Today I am pleased to bring you a guest post from my old friend (and sometime co-writer) Jeff Phelps.
Jeff is a widely published poet and novelist, and this year published his novels Painter Man and Box of Tricks on Kindle for the first time. In his article he talks about the experience of formatting and publishing his novels as Kindle ebooks, and some of the lessons he learned from this.
Over to Jeff, then.
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My two novels, Painter Man and Box of Tricks were published as paperbacks by the Birmingham-based Tindal Street Press in 2005 and 2009 respectively. They had never been issued as electronic books, which I always thought was a pity.
By early 2015 the paperbacks had all but sold out. Profile Books, who had taken over the lists when Tindal Street Press closed, were not printing another edition. Painter Man and Box of Tricks were becoming rarities.
For my own use I managed to buy a few copies at cover price from Waterstones in New Street, Birmingham before they cleared out their old stock and moved to High Street. Even now you can get new copies from Amazon for around £150 or used for a penny. Such are the unfathomable vagaries of the market.
There had been some excellent, enthusiastic reactions to both books. Among the most memorable was from a man for whom Painter Man had fitted his situation perfectly and a readers’ group in the north of England who had chosen Box of Tricks as their ’book of the year’ from among others they had read, including luminaries such as Daphne DuMaurier, Ian McEwan and Hilary Mantel.
So when the rights to the novels reverted to me in late 2014 it seemed like the perfect opportunity to relaunch the titles in a new format. There seemed to be so much life still in them.
So where did I start?
I’d recently installed Scrivener on my computer. It’s the ideal word processing package for a novelist, indeed for anyone attempting long or complex pieces. Scrivener’s ‘bells and whistles’ could easily be (probably have been) the subject of lengthy articles on their own. Scrivener has templates for drama, non-fiction and short stories and innumerable tools for keeping track, outlining plots, comparing versions and so on. Text can be written in a format that’s easy to view and work with (Courier font, for example) and then compiled in a form to suit whatever is needed – with a few clicks to specify or confirm font, paragraphing, titles and so on. I soon discovered there was a simple choice in the compile menu which could format a novel into a file ready-made for Kindle – a .mobi file.
I already had the text of the novels in Word so it was a fairly straightforward task to import each novel to Scrivener, breaking it down into chapters as I went. It’s necessary to divide them in this way as chapters are automatically recognised and separated in the final version and given page breaks and chapter numbers, or titles if preferred.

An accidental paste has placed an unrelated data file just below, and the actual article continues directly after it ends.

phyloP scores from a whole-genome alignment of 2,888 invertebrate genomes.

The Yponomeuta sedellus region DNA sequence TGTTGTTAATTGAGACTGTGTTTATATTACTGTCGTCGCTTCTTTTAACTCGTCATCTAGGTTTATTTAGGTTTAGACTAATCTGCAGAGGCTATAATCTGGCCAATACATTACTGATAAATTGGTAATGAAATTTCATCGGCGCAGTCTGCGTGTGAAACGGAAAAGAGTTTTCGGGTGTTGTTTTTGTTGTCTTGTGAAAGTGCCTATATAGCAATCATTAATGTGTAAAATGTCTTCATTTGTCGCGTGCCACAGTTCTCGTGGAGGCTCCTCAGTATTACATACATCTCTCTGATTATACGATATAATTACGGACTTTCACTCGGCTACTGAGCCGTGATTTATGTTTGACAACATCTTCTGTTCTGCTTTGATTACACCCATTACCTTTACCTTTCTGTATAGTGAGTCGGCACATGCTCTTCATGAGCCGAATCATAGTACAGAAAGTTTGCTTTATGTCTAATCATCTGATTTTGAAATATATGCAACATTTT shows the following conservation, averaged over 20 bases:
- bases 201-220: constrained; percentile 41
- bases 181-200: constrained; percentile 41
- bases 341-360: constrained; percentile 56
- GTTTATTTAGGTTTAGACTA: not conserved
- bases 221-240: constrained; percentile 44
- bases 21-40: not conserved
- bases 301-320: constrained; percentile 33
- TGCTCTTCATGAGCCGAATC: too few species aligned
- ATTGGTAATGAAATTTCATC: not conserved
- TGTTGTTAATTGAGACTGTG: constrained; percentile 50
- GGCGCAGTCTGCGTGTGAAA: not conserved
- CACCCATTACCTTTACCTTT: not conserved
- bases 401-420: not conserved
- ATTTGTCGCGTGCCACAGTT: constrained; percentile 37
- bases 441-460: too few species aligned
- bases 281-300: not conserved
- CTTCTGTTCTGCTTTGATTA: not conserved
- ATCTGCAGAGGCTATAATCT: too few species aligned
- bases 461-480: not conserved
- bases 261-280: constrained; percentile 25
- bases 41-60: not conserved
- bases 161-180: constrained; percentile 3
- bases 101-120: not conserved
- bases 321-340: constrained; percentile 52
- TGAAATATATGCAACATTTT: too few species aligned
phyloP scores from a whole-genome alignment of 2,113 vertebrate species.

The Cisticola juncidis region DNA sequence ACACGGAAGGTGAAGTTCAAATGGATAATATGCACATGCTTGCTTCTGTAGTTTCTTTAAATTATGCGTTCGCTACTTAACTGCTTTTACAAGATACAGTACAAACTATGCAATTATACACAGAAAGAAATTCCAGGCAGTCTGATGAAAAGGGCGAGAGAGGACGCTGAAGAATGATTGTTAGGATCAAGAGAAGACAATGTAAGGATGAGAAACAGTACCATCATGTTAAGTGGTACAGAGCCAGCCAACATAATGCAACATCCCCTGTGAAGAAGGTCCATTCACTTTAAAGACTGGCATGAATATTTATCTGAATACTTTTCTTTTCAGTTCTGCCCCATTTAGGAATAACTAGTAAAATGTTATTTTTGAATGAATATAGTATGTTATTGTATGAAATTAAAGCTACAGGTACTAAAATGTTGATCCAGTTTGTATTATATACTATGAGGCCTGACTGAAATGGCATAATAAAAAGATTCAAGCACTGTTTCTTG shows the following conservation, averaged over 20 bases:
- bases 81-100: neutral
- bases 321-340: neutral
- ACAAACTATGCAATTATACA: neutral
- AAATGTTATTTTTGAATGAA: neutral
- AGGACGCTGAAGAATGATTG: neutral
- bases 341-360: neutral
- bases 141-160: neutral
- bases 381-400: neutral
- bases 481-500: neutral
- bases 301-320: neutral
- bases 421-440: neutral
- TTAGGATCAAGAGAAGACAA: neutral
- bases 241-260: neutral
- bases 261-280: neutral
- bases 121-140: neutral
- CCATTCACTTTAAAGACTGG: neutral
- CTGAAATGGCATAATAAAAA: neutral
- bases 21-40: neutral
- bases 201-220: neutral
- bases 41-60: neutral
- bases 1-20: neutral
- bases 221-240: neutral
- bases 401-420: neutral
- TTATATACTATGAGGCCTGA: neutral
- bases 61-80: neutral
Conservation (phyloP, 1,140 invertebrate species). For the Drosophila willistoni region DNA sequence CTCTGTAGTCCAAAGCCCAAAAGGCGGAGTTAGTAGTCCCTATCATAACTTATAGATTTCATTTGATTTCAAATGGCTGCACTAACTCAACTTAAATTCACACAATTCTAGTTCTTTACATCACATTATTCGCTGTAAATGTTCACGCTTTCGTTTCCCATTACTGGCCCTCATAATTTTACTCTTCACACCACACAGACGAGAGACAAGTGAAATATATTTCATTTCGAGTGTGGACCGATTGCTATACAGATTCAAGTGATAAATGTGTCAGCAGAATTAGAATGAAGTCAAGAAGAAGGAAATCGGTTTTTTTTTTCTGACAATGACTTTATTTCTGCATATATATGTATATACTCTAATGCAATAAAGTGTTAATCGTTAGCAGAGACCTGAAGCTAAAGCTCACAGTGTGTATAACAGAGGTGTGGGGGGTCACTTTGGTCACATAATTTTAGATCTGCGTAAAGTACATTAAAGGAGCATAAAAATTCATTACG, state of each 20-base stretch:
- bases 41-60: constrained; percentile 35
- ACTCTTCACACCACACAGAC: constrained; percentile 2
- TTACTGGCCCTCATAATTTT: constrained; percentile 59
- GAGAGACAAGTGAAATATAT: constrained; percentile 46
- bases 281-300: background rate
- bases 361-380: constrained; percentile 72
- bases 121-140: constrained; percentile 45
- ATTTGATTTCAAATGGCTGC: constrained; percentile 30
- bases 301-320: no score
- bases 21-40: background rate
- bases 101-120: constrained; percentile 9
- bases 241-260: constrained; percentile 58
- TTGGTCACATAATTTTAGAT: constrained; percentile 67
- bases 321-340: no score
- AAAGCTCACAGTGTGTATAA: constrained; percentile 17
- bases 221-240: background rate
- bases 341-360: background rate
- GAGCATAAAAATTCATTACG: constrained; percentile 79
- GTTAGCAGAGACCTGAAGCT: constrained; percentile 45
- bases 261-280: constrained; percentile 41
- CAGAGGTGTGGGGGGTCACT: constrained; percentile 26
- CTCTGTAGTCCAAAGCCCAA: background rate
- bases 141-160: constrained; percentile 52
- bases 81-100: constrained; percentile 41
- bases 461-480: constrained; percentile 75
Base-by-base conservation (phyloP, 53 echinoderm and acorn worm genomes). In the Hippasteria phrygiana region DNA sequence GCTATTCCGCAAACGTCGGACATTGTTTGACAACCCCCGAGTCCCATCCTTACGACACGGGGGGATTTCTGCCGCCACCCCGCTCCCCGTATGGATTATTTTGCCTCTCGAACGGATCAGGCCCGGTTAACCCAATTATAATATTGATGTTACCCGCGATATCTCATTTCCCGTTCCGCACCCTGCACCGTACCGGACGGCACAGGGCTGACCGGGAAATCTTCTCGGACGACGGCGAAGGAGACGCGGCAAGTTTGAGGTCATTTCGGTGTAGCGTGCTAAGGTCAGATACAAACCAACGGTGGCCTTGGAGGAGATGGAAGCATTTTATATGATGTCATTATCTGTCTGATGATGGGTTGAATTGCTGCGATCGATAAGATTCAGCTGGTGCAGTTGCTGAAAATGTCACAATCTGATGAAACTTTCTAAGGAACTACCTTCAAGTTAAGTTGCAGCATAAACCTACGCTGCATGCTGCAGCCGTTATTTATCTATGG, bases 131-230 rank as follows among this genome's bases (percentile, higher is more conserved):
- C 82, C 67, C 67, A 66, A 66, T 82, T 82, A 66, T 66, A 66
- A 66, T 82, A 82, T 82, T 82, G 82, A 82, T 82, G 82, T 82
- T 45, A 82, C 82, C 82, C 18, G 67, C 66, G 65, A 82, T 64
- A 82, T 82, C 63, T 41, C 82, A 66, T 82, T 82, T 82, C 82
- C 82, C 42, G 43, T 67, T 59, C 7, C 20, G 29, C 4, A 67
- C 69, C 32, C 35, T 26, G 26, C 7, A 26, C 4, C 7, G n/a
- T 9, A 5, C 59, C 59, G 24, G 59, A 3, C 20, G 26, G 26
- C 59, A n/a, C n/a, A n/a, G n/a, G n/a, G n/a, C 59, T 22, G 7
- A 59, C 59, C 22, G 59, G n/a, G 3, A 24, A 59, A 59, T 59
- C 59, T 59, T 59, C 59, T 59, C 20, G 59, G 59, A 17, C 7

I did spend time making sure the spelling, spacing and titles were consistent, that there was the same indent for paragraphs throughout and so on. A lot of the fine editing had already been done for the paperbacks so I had a head start. I knew the text was generally in good shape.
I revised and updated the acknowledgements and was able to add a few more complimentary comments that people had made – another advantage of the books having been previously published. In Scrivener these pages are simply added in as part of front matter, from where they are automatically compiled in the right place.
It felt like a good opportunity to look at the book covers again, too. I gave this a lot of thought. Experience told me that book covers didn’t always look good on Kindle devices. The screen is small and the detail can get lost, especially on older models. It also struck me that a cover isn’t permanently visible, the way it is in a paperback. When you close your book on a Kindle device it just shuts down and when you go back to the book it opens at the page last read. You might only ever see the cover once. Even when a book opens for the first time on Kindle it tends to default at the first page of text and miss out the cover and the title pages. I wondered whether I could describe the covers of any of the electronic books I had on my machine. I don’t think I could. All this led me to conclude that the cover of a Kindle book is rarely seen so is not a big selling point, except maybe as an ’image’ that goes with the title on websites and social media.